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After the service of remembrance, the Queen and the Duke joined other heads of state and dignitaries for a luncheon hosted by President Hollande at the Château de BĂ©nouville in Ouistreham. You'll note several other royals in this photo, including King Harald V of Norway, King Philippe of the Belgians, Queen Margrethe II of Denmark, Grand Duke Henri of Luxembourg, Prince Albert II of Monaco, and King Willem-Alexander and Queen Maxima of the Netherlands.


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After the luncheon, the Queen and the Duke joined the rest of the diplomatic guests at Sword Beach in Normandy, where they viewed a re-enactment of the events of D-Day. Three of the royal guests in attendance also served in World War II: the Queen, the Duke, and Grand Duke Jean of Luxembourg. Another monarch, King Harald V of Norway, was forced into exile as a child because of the war, and yet another, Queen Margrethe II of Denmark, was born during the German occupation of her country.


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Here's a look at some of the other royal jewels we saw on Sword Beach. Queen Margrethe II of Denmark honored her father, King Frederik IX, by wearing a badge featuring the emblem of the Royal Danish Navy. She also wore earrings from her collection of turquoise jewelry.


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Queen Mathilde of the Belgians wore her classic diamond and pearl earrings, while Queen Maxima of the Netherlands chose floral earrings and her ruby, sapphire, and emerald tennis bracelets.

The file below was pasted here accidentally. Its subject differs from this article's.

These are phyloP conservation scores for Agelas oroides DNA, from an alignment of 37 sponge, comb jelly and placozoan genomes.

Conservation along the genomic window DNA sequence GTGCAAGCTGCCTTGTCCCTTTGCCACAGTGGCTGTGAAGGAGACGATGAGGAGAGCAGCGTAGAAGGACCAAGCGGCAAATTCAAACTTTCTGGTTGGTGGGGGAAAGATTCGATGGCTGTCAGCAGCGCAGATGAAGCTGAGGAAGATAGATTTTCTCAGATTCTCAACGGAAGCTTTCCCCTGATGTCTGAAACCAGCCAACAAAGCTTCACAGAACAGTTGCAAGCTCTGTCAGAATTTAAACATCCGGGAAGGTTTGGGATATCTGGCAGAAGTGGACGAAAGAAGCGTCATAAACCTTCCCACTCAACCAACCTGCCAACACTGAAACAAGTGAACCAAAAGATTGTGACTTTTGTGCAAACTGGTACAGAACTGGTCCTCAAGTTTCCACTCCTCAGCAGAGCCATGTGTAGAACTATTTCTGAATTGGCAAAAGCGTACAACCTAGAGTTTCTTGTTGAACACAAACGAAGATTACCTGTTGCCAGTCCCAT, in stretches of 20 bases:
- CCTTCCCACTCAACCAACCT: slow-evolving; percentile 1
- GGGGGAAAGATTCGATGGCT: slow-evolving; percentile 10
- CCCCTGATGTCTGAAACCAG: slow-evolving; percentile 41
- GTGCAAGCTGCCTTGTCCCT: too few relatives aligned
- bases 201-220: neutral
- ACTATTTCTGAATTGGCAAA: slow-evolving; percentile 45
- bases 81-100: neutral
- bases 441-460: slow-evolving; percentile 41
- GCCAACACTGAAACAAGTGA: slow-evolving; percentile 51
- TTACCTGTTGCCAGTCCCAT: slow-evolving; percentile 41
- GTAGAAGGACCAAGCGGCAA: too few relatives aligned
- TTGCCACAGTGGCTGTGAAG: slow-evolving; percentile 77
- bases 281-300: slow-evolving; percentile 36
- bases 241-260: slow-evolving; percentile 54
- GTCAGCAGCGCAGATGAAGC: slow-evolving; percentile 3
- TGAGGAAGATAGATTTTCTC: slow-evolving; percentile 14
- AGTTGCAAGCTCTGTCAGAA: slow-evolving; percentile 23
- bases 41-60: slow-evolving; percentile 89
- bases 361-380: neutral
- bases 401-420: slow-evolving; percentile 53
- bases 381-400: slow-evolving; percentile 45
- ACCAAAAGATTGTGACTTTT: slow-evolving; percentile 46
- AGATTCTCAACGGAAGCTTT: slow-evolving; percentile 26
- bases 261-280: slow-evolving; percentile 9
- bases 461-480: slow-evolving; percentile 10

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On the evening of June 6, the Queen and the Duke returned to Paris for a state dinner at the Elysee Palace.


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The Queen absolutely dazzled in diamonds for the occasion, including the Girls of Great Britain and Ireland Tiara and the Coronation Earrings and Necklace.


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She wore one of her evening watches on her right wrist, and on her left wrist, she wore the same modern diamond bracelet worn a few years earlier during the state visit to Ireland.


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She secured the sash of the Order of the Legion of Honour with the Queen Mother's Ruby Bouquet Brooch.


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On June 7, the Queen and the Duke began the day at the Hotel de Ville, the official residence of Paris's mayor, Madame Hidalgo.


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The day continued with a visit to Paris's flower market...


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...which was renamed in the Queen's honor.


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For the third and final day of the state visit, the Queen wore another newer brooch from her collection, which features six diamond flowers with yellow centers. This is the same brooch she wore for a state dinner in Oman in 2010.


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And then, the state visit was over. President Hollande escorted the Queen and the Duke to the airport for their flight back to Britain. It seems likely that this was the Queen's last state visit to France; to complete the circle, you might enjoy looking back at the jewels she wore on her very first visit to Paris in 1948.